The Bible Challenge

The Bible Challenge


What Is The Bible Challenge?

Many individuals and churches are taking The Bible Challenge. The Reverend Marek C. Zabriski of St. Thomas’ Episcopal Church in Fort Washington, Pennsylvania is the Founder and Executive Director of The Bible Challenge and The Center for Biblical Studies.  He shares:

What if we could invite Christians from around the world to come together and do something that unifies and inspires all of us and to do something that we all believe in – like reading the Bible?  What if millions of Christians could develop a lifelong habit of reading the Bible and be inspired to encourage others to join us so that together we could share this spiritual practice and know the love that God has for us and take our faith more seriously?

This is the goal of the Center for Biblical Studies.  Our mission is to promote The Bible Challenge – a simple effort to encourage individuals and churches around the globe to read the entire Bible.  Studies show that if someone reads the Bible for 21 days in a row that they have an 80% chance of developing a lifetime habit of reading the Bible.

The Center for Biblical Studies has designed a one year reading schedule to help those who commit as individuals or as members of a church, a church school or a diocese to read successfully through the entire Bible in a year’s time.  The CBS intentionally focuses on reading the entire Bible, reading the books of the Bible in sequence and ensuring that a psalm and a portion of the New Testament are read each day in order to provide strong spiritual daily content to sustain readers working through the entire Bible.

You can start this schedule any day of the year that you like.  This schedule works ideally if you begin on a Monday, encouraging readers to read portions of the Bible Monday through Saturday and assuming that on Sunday they will be in church hearing the Scriptures read aloud.  If a congregation commits to follow this practice, it will be a community effort, one in which everyone supports one another.  According to Zabriski, “Merely hearing the Scriptures read aloud on Sunday, however, is not enough to know and to experience the living, life-transforming Word of God.”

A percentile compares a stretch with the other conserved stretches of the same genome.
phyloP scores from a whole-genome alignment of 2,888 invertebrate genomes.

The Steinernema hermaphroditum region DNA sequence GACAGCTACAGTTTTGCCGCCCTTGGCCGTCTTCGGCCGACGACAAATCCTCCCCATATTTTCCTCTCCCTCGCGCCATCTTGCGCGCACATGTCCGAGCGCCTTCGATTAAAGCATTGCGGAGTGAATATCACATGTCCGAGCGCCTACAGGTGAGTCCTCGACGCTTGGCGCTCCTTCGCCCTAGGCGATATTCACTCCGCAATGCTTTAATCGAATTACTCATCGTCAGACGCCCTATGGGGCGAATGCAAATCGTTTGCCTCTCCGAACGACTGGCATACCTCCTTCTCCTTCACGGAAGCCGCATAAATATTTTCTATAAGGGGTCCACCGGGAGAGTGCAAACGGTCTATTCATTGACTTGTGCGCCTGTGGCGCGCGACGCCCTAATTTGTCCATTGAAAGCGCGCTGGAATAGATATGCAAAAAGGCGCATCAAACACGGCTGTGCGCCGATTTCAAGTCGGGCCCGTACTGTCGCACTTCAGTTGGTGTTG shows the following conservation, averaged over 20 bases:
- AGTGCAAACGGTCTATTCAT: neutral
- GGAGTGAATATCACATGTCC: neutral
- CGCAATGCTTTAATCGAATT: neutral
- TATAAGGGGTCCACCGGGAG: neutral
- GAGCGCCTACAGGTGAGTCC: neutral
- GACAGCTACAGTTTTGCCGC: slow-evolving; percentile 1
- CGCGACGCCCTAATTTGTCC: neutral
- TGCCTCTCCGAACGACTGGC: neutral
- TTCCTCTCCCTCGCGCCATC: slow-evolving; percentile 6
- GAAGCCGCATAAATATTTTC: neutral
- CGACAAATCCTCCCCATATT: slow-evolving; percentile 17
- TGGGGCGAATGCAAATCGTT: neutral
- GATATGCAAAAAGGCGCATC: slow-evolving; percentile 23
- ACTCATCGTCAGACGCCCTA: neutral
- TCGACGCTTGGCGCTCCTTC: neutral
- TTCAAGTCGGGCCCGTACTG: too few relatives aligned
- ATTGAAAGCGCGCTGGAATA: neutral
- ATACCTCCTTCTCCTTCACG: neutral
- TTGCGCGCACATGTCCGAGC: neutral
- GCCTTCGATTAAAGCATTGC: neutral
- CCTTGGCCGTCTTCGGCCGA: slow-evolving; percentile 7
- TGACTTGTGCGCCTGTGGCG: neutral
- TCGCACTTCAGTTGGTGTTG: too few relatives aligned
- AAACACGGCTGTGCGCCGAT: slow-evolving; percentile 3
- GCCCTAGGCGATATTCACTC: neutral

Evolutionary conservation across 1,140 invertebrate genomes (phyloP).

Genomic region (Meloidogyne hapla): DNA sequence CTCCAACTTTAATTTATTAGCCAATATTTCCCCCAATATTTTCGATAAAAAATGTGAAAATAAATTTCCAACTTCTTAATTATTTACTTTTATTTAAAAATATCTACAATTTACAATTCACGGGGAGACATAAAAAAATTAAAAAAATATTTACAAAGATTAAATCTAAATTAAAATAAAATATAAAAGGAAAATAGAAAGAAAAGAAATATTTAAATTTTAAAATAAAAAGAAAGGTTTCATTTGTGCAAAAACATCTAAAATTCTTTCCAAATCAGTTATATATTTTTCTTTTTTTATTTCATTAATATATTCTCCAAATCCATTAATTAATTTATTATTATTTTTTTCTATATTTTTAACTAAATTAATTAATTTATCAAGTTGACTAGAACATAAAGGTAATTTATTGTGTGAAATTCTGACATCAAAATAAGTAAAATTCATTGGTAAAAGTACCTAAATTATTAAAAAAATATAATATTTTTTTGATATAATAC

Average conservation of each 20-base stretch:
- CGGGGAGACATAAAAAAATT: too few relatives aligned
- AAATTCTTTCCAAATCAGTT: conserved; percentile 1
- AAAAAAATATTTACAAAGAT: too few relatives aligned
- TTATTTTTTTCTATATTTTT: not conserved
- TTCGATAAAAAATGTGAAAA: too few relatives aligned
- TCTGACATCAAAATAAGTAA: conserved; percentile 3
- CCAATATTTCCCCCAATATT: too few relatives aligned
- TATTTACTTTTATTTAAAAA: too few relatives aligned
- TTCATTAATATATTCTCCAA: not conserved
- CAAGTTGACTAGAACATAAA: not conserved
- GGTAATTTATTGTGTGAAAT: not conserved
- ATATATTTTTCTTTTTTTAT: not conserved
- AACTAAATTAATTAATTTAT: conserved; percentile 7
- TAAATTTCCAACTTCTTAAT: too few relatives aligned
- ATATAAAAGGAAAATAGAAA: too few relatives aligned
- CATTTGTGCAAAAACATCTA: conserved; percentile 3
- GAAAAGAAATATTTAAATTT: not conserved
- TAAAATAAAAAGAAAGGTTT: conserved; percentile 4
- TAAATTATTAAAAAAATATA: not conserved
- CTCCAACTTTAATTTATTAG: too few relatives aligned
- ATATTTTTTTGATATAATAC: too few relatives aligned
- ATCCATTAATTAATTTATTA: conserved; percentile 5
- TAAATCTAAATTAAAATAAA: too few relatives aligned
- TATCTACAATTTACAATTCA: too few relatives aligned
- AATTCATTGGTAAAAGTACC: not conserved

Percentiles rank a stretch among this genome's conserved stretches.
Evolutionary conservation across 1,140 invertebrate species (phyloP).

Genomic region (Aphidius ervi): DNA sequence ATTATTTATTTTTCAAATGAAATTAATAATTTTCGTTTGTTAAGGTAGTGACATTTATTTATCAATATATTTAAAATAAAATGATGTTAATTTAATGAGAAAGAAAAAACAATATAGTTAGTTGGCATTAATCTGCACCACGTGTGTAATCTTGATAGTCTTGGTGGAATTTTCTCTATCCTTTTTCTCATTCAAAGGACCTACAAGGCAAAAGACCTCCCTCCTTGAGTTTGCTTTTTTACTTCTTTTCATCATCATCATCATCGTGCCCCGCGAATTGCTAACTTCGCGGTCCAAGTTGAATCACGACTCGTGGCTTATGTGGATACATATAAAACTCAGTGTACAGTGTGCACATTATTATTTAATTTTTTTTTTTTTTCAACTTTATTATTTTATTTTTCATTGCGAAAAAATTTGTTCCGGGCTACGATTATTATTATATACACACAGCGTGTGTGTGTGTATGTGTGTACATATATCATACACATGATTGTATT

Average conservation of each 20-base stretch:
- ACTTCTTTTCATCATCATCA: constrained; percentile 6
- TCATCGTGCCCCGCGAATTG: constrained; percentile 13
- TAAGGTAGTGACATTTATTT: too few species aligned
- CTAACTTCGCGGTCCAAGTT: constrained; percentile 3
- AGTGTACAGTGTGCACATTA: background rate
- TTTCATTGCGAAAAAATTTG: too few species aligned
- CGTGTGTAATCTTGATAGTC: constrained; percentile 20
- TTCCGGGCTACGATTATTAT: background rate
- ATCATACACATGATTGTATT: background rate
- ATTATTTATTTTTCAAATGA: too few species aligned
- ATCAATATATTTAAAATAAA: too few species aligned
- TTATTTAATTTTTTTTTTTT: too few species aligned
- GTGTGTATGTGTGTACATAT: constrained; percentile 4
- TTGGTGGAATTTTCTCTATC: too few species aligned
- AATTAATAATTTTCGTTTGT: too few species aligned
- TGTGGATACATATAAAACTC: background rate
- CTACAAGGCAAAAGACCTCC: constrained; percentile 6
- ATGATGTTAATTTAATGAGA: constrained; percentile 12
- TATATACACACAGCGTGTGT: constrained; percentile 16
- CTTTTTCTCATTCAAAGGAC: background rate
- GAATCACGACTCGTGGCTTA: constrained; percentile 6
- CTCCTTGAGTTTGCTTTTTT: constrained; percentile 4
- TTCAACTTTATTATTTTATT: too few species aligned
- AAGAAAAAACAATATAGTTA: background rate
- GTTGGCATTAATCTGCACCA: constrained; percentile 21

Daily meditations were begun on January 1, 2012, but one can easily catch up or simply transfer the dates when you decide to begin. Reflections thus far have been written by Scott Gunn, Executive Director of Forward Movement (The Episcopal Church) and Walter Brueggemann, respected biblical scholar. Each day a portion of the Old Testament is read (beginning with Genesis), a Psalm, and a portion of the New Testament (starting with Matthew). Thus, each section of the bible is read sequentially.

Educators and biblical scholars may say that reading the bible sequentially is a tough way to begin. The Gospel of Mark is often cited as the best place to start when reading scripture, and scholar Bernard Anderson (Understanding the Old Testament) would say starting with Exodus makes sense as it is a story of the people of God. But if one’s goal is to read the entire bible following a regimented practice, perhaps this is the way to go. We shall see how many continue the practice when Numbers and Leviticus roll around!


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